Mandibular deficiency is one of the most common facial deformities the orthodontist and maxillofacial surgeon encounter. Traditional orthognathic surgery addresses such cases with generally acceptable results. The stability of the advancement and integrity of the sensory nerve of the lower face remain an area of concern in cases where the patient needs a significant amount of mandibular advancement.
Factors that contribute to relapse of this surgical procedure and possible nerve damage include, but are not limited to: trauma at time of surgery, connective tissue tension, control of proximal segment, magnitude of distal segment advancement, age of patient at operation, method of fixation, and quality of bone healing.
Distraction osteogenesis surgery can be used to advance a patient’s deficient lower jaw in a relatively atraumatic manner. Distraction surgery has been shown to preserve the integrity and function of the nerve which provides sensation to the lower jaw and face in cases of more significant advancement. Long term stability of the advancement in distraction surgery is more likely because of the gradual movement forward of the lower jaw followed by bone formation in the distraction gap.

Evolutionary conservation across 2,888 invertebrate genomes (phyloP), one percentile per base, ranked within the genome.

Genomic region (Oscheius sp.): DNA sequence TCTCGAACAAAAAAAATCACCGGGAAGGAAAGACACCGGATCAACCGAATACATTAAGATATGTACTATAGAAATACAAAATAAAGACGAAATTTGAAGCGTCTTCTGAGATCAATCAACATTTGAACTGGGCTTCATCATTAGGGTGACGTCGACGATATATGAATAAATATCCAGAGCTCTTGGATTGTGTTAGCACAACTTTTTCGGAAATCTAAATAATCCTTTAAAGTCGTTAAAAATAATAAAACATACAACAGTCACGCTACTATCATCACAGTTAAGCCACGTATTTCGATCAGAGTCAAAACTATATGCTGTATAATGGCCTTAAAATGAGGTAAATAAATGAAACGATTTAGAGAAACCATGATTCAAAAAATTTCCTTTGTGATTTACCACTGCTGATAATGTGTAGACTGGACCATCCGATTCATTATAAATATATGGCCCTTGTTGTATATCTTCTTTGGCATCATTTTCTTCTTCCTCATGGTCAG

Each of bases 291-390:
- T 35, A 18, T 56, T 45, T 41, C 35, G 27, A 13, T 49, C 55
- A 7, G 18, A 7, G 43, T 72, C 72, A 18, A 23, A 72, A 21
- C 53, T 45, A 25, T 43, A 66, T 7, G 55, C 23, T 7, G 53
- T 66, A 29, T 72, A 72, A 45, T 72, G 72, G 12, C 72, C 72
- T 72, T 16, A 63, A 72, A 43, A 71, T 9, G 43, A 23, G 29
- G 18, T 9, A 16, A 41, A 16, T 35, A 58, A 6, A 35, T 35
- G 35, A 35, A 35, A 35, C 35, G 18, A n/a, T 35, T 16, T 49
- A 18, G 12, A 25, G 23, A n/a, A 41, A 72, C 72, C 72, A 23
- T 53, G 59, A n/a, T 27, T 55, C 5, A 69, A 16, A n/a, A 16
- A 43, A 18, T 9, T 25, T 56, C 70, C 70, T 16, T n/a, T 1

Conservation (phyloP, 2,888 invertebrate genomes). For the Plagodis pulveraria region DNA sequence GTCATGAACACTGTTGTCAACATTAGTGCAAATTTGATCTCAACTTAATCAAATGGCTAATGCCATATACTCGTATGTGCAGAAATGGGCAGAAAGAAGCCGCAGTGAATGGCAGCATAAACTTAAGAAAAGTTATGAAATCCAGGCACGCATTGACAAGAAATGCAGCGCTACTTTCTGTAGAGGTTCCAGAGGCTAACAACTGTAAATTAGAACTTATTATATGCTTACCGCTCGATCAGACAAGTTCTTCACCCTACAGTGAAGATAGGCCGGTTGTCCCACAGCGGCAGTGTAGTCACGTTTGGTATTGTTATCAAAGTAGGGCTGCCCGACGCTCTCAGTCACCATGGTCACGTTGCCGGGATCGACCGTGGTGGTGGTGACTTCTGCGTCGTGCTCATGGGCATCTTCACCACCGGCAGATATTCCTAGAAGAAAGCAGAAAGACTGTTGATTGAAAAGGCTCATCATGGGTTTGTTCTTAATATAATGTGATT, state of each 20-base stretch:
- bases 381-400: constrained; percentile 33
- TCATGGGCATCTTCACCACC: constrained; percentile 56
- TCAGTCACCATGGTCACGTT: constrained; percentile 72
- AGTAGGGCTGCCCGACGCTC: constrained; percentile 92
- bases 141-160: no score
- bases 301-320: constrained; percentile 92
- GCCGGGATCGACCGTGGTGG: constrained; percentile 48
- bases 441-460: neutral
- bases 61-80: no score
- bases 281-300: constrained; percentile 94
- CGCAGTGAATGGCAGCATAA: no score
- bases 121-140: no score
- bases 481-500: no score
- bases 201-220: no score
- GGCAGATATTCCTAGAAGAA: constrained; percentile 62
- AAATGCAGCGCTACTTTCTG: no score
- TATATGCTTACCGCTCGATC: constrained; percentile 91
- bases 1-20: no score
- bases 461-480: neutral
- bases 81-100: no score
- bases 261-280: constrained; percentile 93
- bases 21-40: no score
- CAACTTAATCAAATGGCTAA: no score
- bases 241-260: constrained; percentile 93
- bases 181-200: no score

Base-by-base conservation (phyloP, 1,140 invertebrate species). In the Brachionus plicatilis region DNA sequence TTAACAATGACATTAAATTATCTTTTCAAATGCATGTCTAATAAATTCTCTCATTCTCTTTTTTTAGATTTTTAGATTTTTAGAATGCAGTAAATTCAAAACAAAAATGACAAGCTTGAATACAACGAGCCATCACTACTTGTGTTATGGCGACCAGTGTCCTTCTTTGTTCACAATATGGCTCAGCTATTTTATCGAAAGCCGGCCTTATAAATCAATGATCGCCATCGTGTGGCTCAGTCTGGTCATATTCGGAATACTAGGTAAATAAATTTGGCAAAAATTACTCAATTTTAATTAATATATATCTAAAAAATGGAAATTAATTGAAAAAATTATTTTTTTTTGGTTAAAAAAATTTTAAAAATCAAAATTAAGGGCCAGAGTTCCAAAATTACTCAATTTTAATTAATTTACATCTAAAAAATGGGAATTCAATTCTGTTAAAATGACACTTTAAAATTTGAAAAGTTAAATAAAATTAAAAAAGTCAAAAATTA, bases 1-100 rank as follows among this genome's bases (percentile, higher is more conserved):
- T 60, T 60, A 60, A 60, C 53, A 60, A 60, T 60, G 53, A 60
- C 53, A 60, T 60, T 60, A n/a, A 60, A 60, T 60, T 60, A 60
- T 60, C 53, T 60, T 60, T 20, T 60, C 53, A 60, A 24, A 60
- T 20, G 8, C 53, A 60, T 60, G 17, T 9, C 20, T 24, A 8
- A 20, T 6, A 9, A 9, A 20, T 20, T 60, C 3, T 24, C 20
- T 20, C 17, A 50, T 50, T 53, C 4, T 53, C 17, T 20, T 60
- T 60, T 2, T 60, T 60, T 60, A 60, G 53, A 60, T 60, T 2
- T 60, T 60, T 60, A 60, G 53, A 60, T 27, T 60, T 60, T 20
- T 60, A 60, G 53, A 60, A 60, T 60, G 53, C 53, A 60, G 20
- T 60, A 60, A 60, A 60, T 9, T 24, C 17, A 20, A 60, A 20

While the patient is under general anesthesia the lower jaw is gently fractured and then the distraction devices are affixed to the bone. A small part of the device protrudes through the gum tissue in order that the doctor can activate the device later.
After about a week of healing the patient returns to the office for activation of the device. This will be done almost daily until the lower jaw is in the proper position. Once the lower jaw is in the correct position the devices are left in place for 3 to 6 months while the bone consolidates. Then, while the patient is under general anesthesia, the devices are removed.